Do you have an annoying tingling in your butt and are wondering if this means early multiple sclerosis?

If something is tingling, a nerve is always involved. Multiple sclerosis is a disease involving the central nervous system.

A tingling in one’s behind is hard to ignore, especially if it “spreads” down the leg or comes with pain.

What is multiple sclerosis?

MS is an autoimmune disease – for unknown reasons, the body’s immune system attacks the myelin sheaths that protect nerve fibers.

Multiple sclerosis. BruceBlaus, CC BY-SA 4.0/ Wikimedia Commons

This damage causes disruption in the signals between the brain and body.

Symptoms are as follows: weakness, tremoring, twitching, unsteady gait, pain, numbness and tingling.

So what, then, about the very specific symptom of tingling in the buttocks?

“MS can affect the sensation of the lower body in many ways and cause numbness, tingling or burning pain,” says Achillefs Ntranos, MD, a board certified neurologist specializing in multiple sclerosis and demyelinating diseases, and chief neurologist with Treat MS.

“However, the area of the body or extremities that is affected is usually larger.  

“Of note, MS symptoms usually last longer than 24 hours, so tingling for a few seconds is less likely to be from MS.

“Furthermore, MS is a disorder of the central nervous system, so peripheral nerves such as the sciatic nerve are not affected by it.”

What if the butt tingling lasts a lot longer than a few seconds?

What if it’s persistent? Does this make the issue more suspicious for multiple sclerosis?

If there are no other symptoms, then the answer is no, because tingling in the butt would likely be caused by a problem with the sciatic nerve, which, as mentioned, is a peripheral nerve – and MS doesn’t affect these kinds of nerves.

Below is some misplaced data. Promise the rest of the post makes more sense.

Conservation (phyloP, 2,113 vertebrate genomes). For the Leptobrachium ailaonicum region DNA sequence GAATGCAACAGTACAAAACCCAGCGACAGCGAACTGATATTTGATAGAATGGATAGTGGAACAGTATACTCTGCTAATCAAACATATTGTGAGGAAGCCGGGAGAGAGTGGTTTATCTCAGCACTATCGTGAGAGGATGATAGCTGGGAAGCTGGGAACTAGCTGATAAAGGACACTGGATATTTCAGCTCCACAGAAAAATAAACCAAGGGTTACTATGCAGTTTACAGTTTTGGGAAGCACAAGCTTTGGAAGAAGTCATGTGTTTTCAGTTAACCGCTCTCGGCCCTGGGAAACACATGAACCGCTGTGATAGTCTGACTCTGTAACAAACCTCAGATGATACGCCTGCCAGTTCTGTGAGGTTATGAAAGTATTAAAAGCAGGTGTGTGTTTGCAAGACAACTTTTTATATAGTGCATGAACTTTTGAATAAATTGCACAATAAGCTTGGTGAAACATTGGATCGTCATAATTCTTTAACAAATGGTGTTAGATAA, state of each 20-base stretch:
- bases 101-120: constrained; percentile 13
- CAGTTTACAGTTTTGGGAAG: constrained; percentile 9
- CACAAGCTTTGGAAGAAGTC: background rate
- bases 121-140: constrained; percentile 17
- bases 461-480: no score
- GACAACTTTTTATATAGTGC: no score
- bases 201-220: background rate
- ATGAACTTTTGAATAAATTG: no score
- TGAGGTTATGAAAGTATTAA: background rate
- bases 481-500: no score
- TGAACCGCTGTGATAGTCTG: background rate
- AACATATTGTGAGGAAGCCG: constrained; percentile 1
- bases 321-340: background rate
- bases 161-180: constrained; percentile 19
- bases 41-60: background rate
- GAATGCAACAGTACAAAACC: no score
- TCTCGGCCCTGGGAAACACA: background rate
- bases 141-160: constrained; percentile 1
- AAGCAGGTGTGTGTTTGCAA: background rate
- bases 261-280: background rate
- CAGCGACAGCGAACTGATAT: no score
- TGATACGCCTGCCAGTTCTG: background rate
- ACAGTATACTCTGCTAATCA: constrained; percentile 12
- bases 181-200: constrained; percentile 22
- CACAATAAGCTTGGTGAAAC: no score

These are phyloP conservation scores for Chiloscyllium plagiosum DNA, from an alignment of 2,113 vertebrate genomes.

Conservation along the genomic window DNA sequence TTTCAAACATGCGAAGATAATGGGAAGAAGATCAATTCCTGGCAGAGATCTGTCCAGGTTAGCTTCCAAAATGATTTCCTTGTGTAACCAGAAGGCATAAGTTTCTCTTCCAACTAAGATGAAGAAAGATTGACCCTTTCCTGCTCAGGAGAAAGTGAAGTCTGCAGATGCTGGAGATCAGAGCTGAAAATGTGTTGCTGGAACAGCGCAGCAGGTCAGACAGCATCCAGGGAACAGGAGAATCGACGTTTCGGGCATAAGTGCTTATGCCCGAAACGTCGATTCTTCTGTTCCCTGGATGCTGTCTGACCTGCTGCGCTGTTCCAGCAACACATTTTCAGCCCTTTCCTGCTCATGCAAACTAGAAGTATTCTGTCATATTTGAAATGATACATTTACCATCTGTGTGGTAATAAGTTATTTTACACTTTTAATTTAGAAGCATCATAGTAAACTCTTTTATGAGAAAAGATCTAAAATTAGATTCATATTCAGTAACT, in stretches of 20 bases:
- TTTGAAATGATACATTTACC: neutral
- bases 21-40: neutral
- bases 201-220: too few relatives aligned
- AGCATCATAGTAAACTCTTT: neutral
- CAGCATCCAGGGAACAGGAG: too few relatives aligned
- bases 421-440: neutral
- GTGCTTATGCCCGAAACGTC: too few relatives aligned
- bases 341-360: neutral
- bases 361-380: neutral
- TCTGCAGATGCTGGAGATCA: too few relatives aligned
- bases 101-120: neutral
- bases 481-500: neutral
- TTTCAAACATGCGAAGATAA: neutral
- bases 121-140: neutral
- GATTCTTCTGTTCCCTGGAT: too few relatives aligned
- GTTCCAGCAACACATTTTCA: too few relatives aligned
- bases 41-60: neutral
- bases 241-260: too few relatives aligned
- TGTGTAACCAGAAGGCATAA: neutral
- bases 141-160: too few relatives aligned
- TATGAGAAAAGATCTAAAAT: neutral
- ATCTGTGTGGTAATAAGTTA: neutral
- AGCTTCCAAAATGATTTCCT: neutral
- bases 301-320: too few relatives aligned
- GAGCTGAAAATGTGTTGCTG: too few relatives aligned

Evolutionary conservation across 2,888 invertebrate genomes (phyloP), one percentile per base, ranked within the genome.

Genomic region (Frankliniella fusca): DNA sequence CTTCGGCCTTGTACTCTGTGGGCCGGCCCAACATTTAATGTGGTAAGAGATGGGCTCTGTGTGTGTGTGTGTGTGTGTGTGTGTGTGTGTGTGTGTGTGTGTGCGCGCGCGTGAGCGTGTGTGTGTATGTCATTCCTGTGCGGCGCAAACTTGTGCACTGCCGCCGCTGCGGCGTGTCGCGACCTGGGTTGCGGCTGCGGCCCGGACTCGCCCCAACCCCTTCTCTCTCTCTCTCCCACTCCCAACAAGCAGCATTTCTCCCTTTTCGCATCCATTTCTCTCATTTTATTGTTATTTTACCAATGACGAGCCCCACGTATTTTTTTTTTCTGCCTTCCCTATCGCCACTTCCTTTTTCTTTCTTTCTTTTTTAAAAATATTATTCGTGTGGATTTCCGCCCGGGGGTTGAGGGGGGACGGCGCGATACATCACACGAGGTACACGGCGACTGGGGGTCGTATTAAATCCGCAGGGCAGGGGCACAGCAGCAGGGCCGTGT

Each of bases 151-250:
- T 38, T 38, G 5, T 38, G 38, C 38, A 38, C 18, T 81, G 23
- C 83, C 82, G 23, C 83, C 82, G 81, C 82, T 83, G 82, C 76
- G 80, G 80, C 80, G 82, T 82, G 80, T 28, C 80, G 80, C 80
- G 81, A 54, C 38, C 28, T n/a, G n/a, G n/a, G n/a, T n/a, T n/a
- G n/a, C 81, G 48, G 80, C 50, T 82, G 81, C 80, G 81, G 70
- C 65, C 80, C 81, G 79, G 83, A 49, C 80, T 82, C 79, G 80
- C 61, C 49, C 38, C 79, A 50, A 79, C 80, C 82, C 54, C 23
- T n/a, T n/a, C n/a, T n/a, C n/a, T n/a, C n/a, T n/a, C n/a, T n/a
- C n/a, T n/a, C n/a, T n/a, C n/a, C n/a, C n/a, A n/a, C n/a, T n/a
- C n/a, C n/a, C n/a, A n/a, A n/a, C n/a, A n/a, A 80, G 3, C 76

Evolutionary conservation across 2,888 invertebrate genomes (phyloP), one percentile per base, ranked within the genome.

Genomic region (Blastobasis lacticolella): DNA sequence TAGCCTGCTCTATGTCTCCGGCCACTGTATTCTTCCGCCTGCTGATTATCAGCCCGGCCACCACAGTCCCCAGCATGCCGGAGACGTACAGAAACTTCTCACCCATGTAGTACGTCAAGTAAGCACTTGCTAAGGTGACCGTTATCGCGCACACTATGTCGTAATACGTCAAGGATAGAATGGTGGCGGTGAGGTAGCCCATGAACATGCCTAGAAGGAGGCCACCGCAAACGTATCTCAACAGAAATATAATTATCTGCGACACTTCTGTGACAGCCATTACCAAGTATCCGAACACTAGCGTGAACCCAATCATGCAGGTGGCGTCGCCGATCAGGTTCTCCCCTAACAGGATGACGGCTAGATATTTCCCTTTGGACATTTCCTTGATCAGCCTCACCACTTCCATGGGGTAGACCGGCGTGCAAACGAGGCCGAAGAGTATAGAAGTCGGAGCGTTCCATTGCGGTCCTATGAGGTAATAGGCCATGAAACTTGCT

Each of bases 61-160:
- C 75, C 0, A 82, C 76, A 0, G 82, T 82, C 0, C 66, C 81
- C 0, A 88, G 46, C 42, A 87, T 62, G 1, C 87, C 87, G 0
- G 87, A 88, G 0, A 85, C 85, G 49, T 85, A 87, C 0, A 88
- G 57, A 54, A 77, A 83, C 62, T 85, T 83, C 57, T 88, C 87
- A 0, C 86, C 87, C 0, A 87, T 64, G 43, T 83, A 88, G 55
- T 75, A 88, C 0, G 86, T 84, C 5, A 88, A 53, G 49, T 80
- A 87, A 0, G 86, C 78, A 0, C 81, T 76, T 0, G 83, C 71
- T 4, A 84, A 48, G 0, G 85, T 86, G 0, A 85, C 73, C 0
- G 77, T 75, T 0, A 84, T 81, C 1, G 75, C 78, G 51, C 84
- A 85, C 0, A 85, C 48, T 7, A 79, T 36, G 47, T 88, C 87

However, a persistent tingling in the buttocks area wouldn’t necessarily be caused by an issue with the sciatic nerve, either. 

The sciatic nerve runs through your butt. If it’s irritated, you may feel tingling in your behind.

This is actually a common problem and is called either sciatica or piriformis syndrome.

The sciatic nerve is in red. Shutterstock/Nathan Devery

The tingling can come and go, lasting transiently, or, it can be ongoing. In piriformis syndrome, the tingling may occur only when you’re seated.

In both sciatica and piriformis syndrome, you may also feel pain – a weird kind of pain, unlike that of a sore or aching muscle.

Sciatica and piriformis syndrome have nothing to do with multiple sclerosis, though the pain may be quite intense at times.

Of course, by chance, you may have both multiple sclerosis and an irritated or “pinched” sciatic nerve.

Other Symptoms Besides Tingling in the Butt

If there are other symptoms, this can mean something other than sciatica or piriformis syndrome.
“MS can do that [cause buttocks tingling] — but it is not as frequent as sciatica or piriformis syndrome,” says Dr. Ntranos.
“One difference would be that if the butt tingling or pain is from MS, then usually patients would have changes in their bladder or bowel function, such as straining to urinate, never feeling that their bladder is empty and being constipated, or they may have reduced sexual function.
“The area between the legs, called the perineum, might also be numb and tingling if MS is the cause, which may make patients unaware that they are passing gas or stool, or may make them not feel the area well when they are wiping themselves after the bathroom.

“If these symptoms are present they should talk to their doctor as soon as they can.”

If your butt tingles every now and then, and there are no other symptoms such as pain, a burning sensation or limb weakness, or any of the other aforementioned issues, and the tingling doesn’t spread, you may have simply banged your butt at some point and can’t remember doing so.

If the tingling is annoying, and especially if there’s pain, you’ll want to get an evaluation for sciatica or nerve impingement. 

Dr. Ntranos is the chief neurologist and MS specialist at Treat MS. His goal is to combine concepts of personalized medical management with evidence-based clinical decision making to maximize the treatment benefit for each MS patient.
Lorra Garrick has been covering medical, fitness and cybersecurity topics for many years, having written thousands of articles for print magazines and websites, including as a ghostwriter. She’s also a former ACE-certified personal trainer.


Top image: Shutterstock/Pixelato by Pearl